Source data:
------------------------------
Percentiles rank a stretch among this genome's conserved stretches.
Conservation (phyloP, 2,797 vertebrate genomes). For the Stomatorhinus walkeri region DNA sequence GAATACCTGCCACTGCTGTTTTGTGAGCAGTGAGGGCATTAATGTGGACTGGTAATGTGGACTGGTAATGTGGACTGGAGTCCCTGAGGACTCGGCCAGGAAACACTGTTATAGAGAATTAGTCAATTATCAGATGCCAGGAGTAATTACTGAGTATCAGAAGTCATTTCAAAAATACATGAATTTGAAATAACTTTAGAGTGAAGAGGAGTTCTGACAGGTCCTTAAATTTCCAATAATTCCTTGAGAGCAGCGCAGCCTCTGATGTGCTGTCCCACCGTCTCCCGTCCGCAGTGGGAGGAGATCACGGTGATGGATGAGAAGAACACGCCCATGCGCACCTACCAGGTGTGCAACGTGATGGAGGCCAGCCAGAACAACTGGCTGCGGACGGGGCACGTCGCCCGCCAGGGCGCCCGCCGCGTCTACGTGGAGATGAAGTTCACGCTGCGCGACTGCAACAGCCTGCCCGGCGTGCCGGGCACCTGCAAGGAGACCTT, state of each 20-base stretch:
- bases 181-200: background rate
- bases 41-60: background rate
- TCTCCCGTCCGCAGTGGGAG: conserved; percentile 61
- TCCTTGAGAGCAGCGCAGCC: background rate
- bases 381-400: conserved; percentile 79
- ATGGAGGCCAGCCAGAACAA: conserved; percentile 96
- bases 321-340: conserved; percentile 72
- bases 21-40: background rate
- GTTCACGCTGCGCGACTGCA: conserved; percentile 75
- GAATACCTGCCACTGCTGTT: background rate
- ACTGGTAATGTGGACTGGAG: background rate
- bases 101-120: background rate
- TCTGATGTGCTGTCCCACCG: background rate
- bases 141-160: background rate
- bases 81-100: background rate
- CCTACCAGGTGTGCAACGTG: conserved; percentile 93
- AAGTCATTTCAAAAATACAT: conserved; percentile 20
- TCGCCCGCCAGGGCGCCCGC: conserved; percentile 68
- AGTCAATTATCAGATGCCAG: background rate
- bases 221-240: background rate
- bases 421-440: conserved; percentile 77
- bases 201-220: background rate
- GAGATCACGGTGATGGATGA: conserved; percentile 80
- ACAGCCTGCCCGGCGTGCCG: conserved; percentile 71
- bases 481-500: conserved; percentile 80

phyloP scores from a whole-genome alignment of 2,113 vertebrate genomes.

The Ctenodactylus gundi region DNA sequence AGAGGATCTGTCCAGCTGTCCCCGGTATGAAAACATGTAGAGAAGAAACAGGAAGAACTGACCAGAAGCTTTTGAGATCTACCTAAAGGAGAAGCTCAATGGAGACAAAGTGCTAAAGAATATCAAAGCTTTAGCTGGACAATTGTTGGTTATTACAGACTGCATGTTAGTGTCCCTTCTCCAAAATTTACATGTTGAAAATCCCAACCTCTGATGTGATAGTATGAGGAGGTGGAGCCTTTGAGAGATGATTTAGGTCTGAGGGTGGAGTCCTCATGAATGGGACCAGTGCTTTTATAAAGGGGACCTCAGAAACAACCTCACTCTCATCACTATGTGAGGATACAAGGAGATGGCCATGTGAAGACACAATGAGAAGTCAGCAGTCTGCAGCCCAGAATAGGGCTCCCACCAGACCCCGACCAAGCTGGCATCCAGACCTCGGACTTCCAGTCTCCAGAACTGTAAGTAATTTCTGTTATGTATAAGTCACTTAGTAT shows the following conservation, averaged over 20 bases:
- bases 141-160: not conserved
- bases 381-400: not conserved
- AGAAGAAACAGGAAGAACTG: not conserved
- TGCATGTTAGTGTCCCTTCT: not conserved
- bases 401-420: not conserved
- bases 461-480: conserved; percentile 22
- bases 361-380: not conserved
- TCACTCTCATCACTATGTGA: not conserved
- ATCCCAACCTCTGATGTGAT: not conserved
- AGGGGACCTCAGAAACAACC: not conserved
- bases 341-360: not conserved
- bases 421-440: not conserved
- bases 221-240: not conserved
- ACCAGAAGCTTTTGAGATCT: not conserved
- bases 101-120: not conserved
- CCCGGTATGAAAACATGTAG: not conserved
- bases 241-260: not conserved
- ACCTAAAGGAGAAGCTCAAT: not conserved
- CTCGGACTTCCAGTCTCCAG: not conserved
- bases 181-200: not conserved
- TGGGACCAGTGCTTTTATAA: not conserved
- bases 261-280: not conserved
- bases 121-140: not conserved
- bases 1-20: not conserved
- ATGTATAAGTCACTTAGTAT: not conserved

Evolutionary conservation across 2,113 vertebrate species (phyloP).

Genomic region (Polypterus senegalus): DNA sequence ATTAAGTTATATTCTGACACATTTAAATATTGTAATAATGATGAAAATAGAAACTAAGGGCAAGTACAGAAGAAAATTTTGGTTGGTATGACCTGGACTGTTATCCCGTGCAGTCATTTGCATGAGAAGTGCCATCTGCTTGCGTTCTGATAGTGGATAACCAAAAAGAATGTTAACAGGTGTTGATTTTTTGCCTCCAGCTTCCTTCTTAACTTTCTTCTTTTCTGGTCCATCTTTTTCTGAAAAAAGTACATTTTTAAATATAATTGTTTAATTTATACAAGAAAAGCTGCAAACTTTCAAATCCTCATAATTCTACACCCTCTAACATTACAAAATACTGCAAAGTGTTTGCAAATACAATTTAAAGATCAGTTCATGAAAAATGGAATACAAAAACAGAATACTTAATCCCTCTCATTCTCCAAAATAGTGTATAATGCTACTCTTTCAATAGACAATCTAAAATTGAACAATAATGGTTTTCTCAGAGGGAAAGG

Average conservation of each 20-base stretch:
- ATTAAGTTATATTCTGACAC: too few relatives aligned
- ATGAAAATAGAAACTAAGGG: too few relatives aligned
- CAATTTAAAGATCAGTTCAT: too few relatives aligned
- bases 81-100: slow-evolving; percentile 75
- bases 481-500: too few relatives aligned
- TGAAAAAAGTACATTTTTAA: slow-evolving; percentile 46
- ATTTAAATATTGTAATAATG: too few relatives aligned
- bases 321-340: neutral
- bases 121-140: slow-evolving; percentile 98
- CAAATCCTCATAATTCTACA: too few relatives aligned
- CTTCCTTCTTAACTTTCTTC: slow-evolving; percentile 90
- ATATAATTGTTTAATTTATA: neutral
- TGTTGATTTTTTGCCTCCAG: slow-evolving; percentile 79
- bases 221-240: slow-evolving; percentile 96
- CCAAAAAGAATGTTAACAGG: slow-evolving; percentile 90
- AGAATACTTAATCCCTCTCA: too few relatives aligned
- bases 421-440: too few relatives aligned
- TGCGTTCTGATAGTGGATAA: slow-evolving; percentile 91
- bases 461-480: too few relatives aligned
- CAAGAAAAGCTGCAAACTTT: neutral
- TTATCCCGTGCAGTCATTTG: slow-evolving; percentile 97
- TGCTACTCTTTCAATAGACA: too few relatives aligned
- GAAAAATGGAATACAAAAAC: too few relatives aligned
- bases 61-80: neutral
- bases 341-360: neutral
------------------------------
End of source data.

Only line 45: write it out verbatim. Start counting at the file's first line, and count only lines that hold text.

- CCCGGTATGAAAACATGTAG: not conserved